UGA Student Veterans Historical Timeline
Two of UGA’s most famous students include Henry L. Benning and John B. Gordon. Benning graduated from UGA in 1834 and Gordon unexpectedly dropped out in 1852, but both men later became generals in the Confederate Army. Today, Forts Benning and Gordon, Georgia bear their names.
The University reopened on January 5, 1866 after being closed since 1863 (Dyer, 106-107, 110).
The Georgia Assembly approved veteran legislation to “‘educate the indigent maimed soldiers of Georgia…’ The legislation intended to provide teacher training for soldiers who because of their war injuries could not hold jobs requiring extensive physical activity.” This bill allowed veterans of the war to attend the university with free tuition, books, board, and tutoring, but required teach veteran to teach for the same number of years that he receive schooling (Dyer, 112).
Nearly 100 veterans, or about 60% of UGA’s total enrollment during the Civil War, enrolled at University High School, later called the “Rock College” (Dyer, 112).
All but one member of the graduating class of 1919 served in the U.S. Navy or Army during WWI and had returned to their studies when peace was declared (UGA; Pandora Yearbook).
Memorial Hall was built to honor the 47 UGA graduates who died in World War I. An inscription within the building reads, “In loyal love we set apart this house, a memorial to those lovers of peace who took arms, left home and dear ones and gave life that all men might be free.”
The U.S. Navy built several new buildings on campus (Dyer, 243) and operated a Pre-Flight School at the University of Georgia Campus. As one of only five such schools in the nation, the program trained approximately 20,000 cadets in the skills needed as combat pilots in the Pacific Theater. The Navy utilized most of the existing campus and built numerous buildings and athletic facilities used by the college in later years.
UGA’s policy on students departing their studies for World War II was: “Any student who left for service would be permitted to resume his education after the war ‘as nearly as possible at the point where it was interrupted’” (Dyer, 243-244).
President Roosevelt outlined a program for “smoothing the assimilation of large numbers of veterans into postwar society,” which become the Servicemen’s Readjustment Act of 1944 or simply the GI Bill (Dyer, 249).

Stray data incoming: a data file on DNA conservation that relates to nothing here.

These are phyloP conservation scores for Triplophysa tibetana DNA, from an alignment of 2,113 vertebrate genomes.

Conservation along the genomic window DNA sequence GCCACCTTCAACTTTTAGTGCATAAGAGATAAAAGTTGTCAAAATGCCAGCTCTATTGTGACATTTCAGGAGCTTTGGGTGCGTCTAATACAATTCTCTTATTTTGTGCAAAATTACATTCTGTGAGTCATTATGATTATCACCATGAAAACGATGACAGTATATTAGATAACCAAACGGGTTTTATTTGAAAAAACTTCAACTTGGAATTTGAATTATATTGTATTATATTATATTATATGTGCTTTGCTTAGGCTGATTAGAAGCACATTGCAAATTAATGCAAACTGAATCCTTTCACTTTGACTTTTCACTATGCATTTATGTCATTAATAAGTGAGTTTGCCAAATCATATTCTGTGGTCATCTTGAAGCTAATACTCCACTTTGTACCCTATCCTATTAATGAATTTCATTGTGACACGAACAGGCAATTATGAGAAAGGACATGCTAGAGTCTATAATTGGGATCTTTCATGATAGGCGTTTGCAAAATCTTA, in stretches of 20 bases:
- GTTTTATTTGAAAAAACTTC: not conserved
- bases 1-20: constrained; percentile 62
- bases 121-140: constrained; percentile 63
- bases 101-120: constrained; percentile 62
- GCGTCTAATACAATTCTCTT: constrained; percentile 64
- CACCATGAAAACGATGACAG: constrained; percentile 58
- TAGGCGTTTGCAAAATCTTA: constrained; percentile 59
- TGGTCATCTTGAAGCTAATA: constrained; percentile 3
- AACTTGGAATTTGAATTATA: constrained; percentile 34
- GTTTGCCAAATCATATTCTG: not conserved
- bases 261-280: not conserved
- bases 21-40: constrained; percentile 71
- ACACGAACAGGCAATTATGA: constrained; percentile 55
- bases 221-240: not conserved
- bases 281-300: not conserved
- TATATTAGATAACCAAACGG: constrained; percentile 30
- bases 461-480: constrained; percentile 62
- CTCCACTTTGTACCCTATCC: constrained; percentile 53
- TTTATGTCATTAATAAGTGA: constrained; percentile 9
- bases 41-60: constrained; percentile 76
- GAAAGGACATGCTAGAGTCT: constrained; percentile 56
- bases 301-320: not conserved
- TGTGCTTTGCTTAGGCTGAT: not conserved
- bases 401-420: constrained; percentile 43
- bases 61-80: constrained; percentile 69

In response to the legislation, UGA Chancellor Sanford advocated curricular adjustment and plans for a “postwar university” as well as a change in the university mission that encouraged a “much-expanded role in areas of research and public service” (Dyer, 251).
UGA Student Veterans created the University Veterans Association (Dyer, 258).
There were 6,643 UGA students, 65% were veterans. Some of these Student Veterans created the Student Veterans’ Organization (SVO) (Dyer, 255, 258).
UGA formed the veteran’s division of the university and The Veterans Guidance Center (Dyer, 256-257).
The Veterans Guidance Center became the University Guidance Center because many veterans had graduated from the university and the center’s leadership saw value in providing the same career development and guidance to non-veteran students (Dyer, 257).
The U.S. Navy opened the U.S. Navy Supply School where the “Normal School” formerly resided.
UGA students actively demonstrated against the Vietnam War and some protestors attempted to burn down the “military building” (ROTC building) on campus on at least five separate occasions.
Lumpkin Road, adjacent to the Terry College of Business, was dedicated as a “Blue Star Memorial By-Way, a tribute to the Armed Forces of America Azalea District and The Garden Club of Georgia, National Garden Clubs, Inc.”
UGA’s Memorial Garden and adjacent Book of Remembrance honors “University students, faculty, staff and alumni who have fallen in defense of democracy and their country.” Located just outside the north tower of the Student Learning Center , the garden features a large inscribed and an unbroken circle of granite symbolizing life, memory, continuity and wholeness.
The U.S. Navy Supply Corps School became the UGA’s Health-Science Campus, which is now home to the College of Public Health and the Georgia Health Sciences University – UGA Medical Partnership.
The Student Veterans Resource Center (SVRC) was established under the Office of the Dean of Students.
UGA opened a new SVRC office and the First Data Student Veterans Lounge in the Tate Center.
Today, the SVRC forges meaningful partnerships across the university on behalf of the institution’s nearly 250 student veterans. SVRC is committed to continue growing and strengthening its cache of programs and services to ensure that all student veterans are poised for success during their time on campus and beyond.